Athletics records die hard in New Zealand.
The 21-year-old sprinter Zoe Hobbs took steps towards breaking a 26-year-old New Zealand 100m record when she competed in the Potts Classic in Hastings over the weekend.
Stratford's Hobbs had already broken the 100m record for a New Zealander on home soil this year, beating the mark set by Michelle Seymour in 1994.
The Taranaki flyer, whose training base is in Auckland, went faster again in Hastings recording 11.37s.
But she is still one-tenth of a second outside the 1993 mark set by Seymour in Melbourne.
Seymour, who lives overseas, told Newsroom she hopes Hobbs will head to the more competitive environment in Australia in an effort to get even faster.
She rang Hobbs to congratulate her, and has watched video of the race.
"It's awesome that she's broken the resident record, and I'm proud that it stood for very close to 25 years," Seymour said.
But 25 years is by no means a record for an athletics record.
The oldest women's record on the books is the 400m mark set by Aucklander Kim Robertson in 1980, of 51.60.
Robertson — whose father Morrie was a Kiwis league captain — was New Zealand's athlete of the year in 1980, when her Olympic dream was ruined by the Moscow Games boycott.
Robertson ran the record in the New Zealand track series, a televised event which brought world class athletes to this country.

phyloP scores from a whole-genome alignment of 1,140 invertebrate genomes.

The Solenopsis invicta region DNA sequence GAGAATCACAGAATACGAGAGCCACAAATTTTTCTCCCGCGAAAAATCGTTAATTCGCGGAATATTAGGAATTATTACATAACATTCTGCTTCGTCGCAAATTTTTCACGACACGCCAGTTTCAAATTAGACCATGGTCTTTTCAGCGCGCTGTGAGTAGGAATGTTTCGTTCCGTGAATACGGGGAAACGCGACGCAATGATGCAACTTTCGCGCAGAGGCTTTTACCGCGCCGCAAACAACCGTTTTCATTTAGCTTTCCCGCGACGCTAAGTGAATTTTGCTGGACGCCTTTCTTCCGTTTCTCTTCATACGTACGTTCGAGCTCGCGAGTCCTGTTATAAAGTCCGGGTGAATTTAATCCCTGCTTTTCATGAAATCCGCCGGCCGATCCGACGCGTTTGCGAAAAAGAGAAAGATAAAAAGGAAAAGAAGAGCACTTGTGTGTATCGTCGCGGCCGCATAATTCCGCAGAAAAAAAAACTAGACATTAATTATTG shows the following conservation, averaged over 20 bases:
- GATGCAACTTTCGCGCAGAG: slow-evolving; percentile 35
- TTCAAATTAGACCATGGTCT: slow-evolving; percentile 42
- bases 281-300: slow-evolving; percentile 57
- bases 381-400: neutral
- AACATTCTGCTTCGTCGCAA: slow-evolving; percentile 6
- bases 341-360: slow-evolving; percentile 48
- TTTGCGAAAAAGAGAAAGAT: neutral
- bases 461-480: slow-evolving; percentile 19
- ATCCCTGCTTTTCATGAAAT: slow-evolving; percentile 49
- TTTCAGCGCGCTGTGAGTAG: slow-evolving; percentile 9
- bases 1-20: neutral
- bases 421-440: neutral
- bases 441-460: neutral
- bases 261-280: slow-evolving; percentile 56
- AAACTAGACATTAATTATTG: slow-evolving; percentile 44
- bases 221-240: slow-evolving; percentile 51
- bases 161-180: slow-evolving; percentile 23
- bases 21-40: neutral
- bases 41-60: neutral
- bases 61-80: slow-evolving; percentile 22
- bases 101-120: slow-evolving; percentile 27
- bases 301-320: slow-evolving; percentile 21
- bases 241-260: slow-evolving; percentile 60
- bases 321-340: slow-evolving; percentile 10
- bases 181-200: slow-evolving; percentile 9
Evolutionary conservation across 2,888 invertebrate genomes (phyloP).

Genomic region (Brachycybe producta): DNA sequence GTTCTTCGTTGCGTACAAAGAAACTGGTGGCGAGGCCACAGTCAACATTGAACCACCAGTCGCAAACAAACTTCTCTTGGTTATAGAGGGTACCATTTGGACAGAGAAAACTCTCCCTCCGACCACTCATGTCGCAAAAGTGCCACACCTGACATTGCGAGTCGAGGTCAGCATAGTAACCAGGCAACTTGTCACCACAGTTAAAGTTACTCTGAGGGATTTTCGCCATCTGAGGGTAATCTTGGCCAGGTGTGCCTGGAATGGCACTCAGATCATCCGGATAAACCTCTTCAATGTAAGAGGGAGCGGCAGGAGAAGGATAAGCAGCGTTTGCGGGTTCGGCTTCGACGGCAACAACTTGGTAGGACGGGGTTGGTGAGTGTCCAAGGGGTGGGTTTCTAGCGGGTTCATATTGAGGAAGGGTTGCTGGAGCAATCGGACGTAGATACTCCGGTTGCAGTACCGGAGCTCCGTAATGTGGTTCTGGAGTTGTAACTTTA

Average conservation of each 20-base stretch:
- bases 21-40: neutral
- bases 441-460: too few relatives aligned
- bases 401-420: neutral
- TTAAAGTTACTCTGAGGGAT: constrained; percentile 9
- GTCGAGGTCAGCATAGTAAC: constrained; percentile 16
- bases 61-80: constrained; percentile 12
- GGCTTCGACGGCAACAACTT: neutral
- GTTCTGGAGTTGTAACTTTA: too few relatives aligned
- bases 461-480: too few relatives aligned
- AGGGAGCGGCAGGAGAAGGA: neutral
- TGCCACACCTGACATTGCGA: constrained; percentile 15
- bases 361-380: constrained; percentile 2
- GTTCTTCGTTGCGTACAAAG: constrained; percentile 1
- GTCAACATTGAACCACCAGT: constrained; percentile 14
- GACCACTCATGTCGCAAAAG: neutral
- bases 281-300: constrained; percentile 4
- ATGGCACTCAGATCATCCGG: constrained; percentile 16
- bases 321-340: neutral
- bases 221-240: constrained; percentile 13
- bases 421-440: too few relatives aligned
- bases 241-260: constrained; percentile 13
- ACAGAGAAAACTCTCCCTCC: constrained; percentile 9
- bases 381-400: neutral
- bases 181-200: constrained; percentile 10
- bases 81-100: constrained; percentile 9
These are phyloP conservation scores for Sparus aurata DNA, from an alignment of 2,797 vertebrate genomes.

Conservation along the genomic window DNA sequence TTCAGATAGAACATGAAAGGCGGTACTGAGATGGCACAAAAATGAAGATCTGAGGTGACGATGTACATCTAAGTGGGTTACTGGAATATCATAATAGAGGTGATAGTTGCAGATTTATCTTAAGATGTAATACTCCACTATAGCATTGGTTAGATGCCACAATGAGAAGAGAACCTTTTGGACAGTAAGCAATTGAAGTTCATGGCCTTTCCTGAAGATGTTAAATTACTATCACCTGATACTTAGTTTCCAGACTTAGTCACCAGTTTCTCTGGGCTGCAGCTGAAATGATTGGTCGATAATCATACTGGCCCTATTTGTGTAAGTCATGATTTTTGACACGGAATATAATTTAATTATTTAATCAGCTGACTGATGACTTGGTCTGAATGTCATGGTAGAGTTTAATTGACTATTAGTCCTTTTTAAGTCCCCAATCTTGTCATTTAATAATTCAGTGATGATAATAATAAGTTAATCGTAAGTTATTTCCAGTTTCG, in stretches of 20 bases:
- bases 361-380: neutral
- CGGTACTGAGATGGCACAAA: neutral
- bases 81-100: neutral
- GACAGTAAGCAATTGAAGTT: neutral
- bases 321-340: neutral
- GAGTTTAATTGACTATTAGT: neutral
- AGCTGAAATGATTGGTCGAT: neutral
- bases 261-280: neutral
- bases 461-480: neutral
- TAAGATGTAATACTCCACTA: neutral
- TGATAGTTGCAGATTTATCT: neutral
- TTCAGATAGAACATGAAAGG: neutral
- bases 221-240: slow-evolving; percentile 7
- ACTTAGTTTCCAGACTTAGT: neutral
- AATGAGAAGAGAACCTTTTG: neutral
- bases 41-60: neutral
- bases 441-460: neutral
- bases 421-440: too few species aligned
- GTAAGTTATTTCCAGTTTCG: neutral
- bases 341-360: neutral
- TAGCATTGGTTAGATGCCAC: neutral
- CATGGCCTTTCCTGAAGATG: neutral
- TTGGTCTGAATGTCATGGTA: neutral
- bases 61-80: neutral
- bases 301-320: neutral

The longevity of Robertson's record is nothing compared to some in men's athletics.
The legendary Peter Snell still holds the 800m record of 1:44.3 set in 1962 on a Christchurch grass track. New Zealand runners including the great John Walker have been unable to break the mark, which is the fastest world time on grass.
There are a lot of longstanding athletics records on the men's side. Most extraordinarily, they include the 8.05m long jump mark set by Northlander Bob Thomas in 1968.
Thomas, who passed away aged 76 three years ago, set the record at Whangarei's Okara Park, best known as the home of Northland rugby. He had been spurred on in a battle with Dave Norris.
"It shouldn't have lasted all this time with the all-weather tracks they have now," Thomas told the Northern Advocate shortly before his death.
Recalling his great leap, the only one over 8m by a Kiwi, Kawakawa's Thomas said: "I'll always remember it.
"I knew right from the start of my run-up that this was going to be the big one. It's just a sense I had. I really wanted it badly."
Norris, an outstanding Kiwi athlete who became a significant sports figure, described the durability of the Thomas record as a "mystery".
Meanwhile, Hobbs will get another shot at removing Seymour from the record books at the ACT Championships in Canberra next week.